Housing and the Homeless 2

Housing and the Homeless 2

15 July 2022

The 2011 census states 85% of houses are occupied by residents while current figures show this is now only 58%. This trend of increased second and vacant homes creates a challenge for people wanting to move to the island. The purchase prices are high and availability low. Read about the Lismore Community Trust’s work for affordable housing

As set out in Part 1, Lismore has a problem. While we certainly welcome visitors and often rely on them, a rise in second and/or holiday homes can suddenly make the island unsustainable. While sustainability is complex, at its most basic a community needs:

  • residents;
  • long-term secure rentals;
  • affordable homes

Lismore needs people of all ages to fill and run the school, run and use the shop, the church, the heritage centre and cafe, the hall, the fire service and ambulance, the community trust, the community bus, and several websites. Some, not the majority, are paid jobs but most are done by volunteers, some working near enough full time to keep the place running. Much of this vital work is invisible.

We also need and value visitors who support the shop, the heritage centre, all the amazing businesses and the economy generally. And it needs accommodation for visitors. While long lets are essential for islanders, they seldom suit absent owners who normally want to visit several times a year. So, a number of shorter lets are always required.

Then there is the income islanders can get from maintaining and caring for the homes of absentee owners. Often not well enough paid and with little security and nil perks. (How many of these vital folk were furloughed?) It’s a weird thing, but islanders have always been expected to put up with job insecurity unless they worked for the school, the NHS, or the Royal Mail. It’s one price of living in paradise! No. It can amount to exploitation. Or just thoughtlessness. The truth is holiday homes depend on island labour. And this is getting scarcer as anyone looking for a cleaner/carer/ gardener knows.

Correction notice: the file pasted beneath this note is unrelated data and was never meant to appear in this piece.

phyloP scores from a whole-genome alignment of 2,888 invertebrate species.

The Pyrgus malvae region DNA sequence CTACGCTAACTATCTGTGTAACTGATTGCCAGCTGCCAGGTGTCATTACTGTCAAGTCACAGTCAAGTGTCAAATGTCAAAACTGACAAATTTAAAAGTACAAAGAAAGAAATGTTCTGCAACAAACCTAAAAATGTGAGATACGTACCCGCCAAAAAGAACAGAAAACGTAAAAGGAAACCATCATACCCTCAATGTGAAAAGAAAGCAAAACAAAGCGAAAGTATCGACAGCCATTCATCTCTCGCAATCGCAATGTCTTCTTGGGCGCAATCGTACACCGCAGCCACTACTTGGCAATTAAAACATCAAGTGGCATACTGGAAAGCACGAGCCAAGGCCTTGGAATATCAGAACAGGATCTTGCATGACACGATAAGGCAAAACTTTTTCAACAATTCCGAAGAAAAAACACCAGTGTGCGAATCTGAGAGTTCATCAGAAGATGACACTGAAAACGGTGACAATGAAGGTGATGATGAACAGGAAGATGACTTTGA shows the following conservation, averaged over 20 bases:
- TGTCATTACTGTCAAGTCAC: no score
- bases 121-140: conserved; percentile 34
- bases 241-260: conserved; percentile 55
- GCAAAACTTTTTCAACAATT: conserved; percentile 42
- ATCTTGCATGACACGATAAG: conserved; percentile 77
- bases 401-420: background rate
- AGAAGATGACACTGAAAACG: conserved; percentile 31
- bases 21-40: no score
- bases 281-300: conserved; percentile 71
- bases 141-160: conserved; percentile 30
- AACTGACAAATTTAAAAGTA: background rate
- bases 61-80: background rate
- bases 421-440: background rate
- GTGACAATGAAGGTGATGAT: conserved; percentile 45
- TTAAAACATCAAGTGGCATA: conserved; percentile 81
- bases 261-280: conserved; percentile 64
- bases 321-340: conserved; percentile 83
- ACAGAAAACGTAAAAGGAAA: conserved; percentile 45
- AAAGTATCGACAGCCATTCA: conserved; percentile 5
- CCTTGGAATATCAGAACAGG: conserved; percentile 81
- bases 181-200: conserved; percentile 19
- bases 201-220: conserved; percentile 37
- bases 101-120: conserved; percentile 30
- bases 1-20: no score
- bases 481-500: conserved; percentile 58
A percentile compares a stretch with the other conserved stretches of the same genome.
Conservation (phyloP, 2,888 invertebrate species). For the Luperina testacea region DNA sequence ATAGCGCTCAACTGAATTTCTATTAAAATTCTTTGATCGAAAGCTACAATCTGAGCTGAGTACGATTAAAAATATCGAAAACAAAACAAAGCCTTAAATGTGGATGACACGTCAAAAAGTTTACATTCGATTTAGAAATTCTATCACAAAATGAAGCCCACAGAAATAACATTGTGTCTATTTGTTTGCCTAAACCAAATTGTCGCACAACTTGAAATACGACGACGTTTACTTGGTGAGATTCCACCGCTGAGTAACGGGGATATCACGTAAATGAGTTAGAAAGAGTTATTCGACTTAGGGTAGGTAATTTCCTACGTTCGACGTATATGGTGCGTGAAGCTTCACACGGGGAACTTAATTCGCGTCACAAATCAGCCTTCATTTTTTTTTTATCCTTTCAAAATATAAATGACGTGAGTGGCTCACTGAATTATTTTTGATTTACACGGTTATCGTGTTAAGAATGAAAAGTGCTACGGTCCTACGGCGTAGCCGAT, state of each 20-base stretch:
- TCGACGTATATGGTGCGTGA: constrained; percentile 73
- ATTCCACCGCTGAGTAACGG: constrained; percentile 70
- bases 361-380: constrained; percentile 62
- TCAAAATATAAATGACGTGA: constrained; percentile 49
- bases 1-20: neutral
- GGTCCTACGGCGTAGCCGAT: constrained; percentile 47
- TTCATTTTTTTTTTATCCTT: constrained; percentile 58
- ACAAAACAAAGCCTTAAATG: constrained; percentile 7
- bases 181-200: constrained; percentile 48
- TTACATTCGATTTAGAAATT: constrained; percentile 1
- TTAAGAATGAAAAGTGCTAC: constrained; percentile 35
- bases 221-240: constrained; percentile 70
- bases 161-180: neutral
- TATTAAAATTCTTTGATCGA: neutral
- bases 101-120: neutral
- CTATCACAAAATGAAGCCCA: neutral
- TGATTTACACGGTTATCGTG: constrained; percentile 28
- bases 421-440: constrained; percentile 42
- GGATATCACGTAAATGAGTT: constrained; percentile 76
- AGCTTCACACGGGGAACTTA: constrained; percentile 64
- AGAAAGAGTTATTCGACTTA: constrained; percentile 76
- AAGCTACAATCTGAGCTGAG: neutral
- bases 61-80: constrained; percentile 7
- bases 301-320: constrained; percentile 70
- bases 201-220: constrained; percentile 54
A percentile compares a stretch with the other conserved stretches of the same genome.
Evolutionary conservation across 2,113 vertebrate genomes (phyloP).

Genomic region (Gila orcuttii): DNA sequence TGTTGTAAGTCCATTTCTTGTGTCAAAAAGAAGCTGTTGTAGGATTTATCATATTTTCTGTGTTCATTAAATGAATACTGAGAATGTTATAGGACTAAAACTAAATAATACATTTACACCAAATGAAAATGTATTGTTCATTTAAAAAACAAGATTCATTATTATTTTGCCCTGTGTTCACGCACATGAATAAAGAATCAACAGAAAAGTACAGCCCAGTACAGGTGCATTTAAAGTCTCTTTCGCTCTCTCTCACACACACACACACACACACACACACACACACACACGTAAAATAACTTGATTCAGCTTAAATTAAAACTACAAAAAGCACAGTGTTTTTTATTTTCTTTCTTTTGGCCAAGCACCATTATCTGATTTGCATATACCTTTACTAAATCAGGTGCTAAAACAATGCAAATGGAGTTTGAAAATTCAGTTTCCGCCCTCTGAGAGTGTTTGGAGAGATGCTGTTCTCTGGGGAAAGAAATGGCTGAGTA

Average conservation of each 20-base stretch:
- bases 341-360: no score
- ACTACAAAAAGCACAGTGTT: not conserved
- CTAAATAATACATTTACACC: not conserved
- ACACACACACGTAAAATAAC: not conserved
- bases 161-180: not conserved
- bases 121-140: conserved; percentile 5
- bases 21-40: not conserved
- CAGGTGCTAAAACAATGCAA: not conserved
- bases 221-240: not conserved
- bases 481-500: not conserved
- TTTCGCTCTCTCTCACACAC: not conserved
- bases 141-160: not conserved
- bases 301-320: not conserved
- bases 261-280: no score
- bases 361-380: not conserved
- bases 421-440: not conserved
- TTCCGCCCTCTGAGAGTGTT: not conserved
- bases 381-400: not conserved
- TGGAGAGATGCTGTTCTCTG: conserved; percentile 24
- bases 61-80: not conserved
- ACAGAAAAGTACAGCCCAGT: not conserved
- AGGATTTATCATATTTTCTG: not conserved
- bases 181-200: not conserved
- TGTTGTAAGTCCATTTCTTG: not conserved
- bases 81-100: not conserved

Some holiday homes make healthy profits but proportionately not that much stays on the island—either in the pockets of islanders or in the bank accounts of our organisations. And all donations are very welcome.

Although currently we cannot house all those in need, we are fortunate in having people of all ages who want to live here. Some new residents can afford to buy/build/restore. Sadly, many of the energetic, enterprising younger ones cannot and are pushed into leaving.

Some, of course, leave from choice. Alas, not the homeless young or the older infirm. The latter leave reluctantly because they have no family, there are not enough carers and no sheltered accommodation. The carers we have are doing a wonderful job but are stretched to the limit.

Contrary to lazy thinking, sustainability is not about the island having young people. Senior energy is just as vital and runs many shows. No, it’s about having a balance of people from 0-100+, each one invaluable. It is not good to see younger people despairing of ever finding accommodation or older people having to leave just because they are older. At the moment we see both.

This is not a problem unique to Lismore (it’s worldwide) but, because people are our most valuable resource and weave the fabric of sustainability, we need first to become aware this problem is growing and then consider how to solve it. And the Trust has certainly started already.

Part three will tell two stories: one who struggled for a long time and eventually found a home and another who will have to leave as she has failed.

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